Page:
Hey, the war crimes supporter 403Forbidden isn’t at the front? Pathetic. Too afraid to be shot at by foreign ”volunteers” enlisted in the Russian army?
October 19, 2022 at 12:22 pm
Cute ship just like the other recent failures. Why not buy more submarines and win the next war.
October 25, 2022 at 2:32 pm
What Dr. Holmes does not discuss is that the fundamental DDG-51 hull, mechanical, and electric (HM&E) subsystems is a 40+ year old design that has no additional space/weight/power capacity, and it cannot be expanded w/o major re-design from scratch. What Dr. Holmes also does not discuss is that the 2006 canceled CG-(X) program was also in the $4.5B price range (sound familiar?). And what Dr. Holmes kinda discusses is that these new ships do not yet exist, as is the case for any new weapon or ship or aircraft; so yes, the first ship still has to be fully “specified”, designed, manufactured (creating all new tooling and manufacturing processes), tested, and then put into production for all the follow-on ships. This is not cheap. Shipbuilders do not perform major recurring or non-recurring engineering and development on their own money; they have to be funded by the US Government to so. This forty year plus re-captialization cycle is the result of DoD/DoN kicking the can down road regarding a new destroyer or cruiser for about the past 20 years, when the DDG-51 production was initially shut down. Sticker shock occurs when we wait 40 plus years to buy a new ship, or aircraft, but it should not be surprising to those that follow the costs of new generation aircraft and ships, after long service life timelines. DDG-51 has been a great surface warrior, but its design, capacity, and capabilities is way too long in the tooth for the future fight. And any new CRUDES ship type is going to be costly, given the technology changes, new warfighting needs, and shipbuilding industrial base changes, since DDG-51 was first conceived in 1980-83. Being skeptical is necessary to control new ship capability appetite AND industry pricing, but also understand the market forces and warfighting needs that drive a new ship design, manufacturing, delivery, and cost. These ships are custom made, for initially only one customer, and are not at all off-the-shelf, and then need to be operationally viable (against Russia, China, and who-know’s-who-else) for at least 30-35 years.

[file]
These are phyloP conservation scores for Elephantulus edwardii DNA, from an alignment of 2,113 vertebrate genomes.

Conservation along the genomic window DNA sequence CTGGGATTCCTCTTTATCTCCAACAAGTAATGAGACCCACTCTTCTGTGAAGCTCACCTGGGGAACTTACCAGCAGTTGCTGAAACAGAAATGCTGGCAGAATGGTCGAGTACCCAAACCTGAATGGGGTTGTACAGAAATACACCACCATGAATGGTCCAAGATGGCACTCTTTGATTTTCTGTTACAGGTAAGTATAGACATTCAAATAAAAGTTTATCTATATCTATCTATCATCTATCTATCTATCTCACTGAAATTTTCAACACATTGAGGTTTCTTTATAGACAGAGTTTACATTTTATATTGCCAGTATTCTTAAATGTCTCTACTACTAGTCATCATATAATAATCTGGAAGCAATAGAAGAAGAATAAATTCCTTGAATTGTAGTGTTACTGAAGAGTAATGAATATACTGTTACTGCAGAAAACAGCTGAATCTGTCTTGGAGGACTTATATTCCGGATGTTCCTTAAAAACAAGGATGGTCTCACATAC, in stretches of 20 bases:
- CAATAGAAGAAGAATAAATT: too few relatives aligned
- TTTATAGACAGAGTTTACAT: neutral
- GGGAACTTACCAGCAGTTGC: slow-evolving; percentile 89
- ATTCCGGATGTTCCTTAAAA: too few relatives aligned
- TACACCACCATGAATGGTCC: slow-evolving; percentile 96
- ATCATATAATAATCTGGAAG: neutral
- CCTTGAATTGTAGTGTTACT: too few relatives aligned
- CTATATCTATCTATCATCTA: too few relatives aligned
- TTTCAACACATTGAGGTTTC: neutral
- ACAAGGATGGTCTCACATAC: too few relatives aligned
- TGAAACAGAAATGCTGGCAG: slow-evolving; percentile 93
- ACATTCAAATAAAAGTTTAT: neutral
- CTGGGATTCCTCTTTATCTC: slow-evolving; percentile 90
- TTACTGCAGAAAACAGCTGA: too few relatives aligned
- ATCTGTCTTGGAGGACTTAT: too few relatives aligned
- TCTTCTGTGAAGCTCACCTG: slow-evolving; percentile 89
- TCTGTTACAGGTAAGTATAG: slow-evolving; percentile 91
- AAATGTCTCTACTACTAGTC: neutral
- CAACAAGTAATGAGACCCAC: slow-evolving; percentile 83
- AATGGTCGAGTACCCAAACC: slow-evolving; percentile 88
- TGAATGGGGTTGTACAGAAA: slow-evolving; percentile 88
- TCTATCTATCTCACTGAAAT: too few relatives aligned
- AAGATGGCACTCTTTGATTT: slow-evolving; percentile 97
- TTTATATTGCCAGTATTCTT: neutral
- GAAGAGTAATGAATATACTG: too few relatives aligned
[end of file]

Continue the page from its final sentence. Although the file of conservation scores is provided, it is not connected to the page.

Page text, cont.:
October 28, 2022 at 9:05 pm
All fair statements; That said though, is this really the replacement more for the cruisers that will be retired than the Burke class? Putting Zumwalt style high tech into a conventional larger form similar to the Burke seems lower risk than some other designs, and they could build less of these to replace older Burkes- and more importantly, the much higher VLS count Ticonderoga’s- and offset this with more, cheaper frigates. And if someone would get off their a**, they could convert large ships that are going to be scrapped, such as a Tarawa class, and look to putting that entire deck space and hangar space underneath with just VLS tubes. Staff the ship would be lower manned, since it’s main function is to launch offensive missiles, and hey, the ship was paid for, and despite the myth that the cheapest part is steel, well much smarter folk than I have already come out and pulled those reports and oh contraire, the ship frame was indeed the large part of the cost.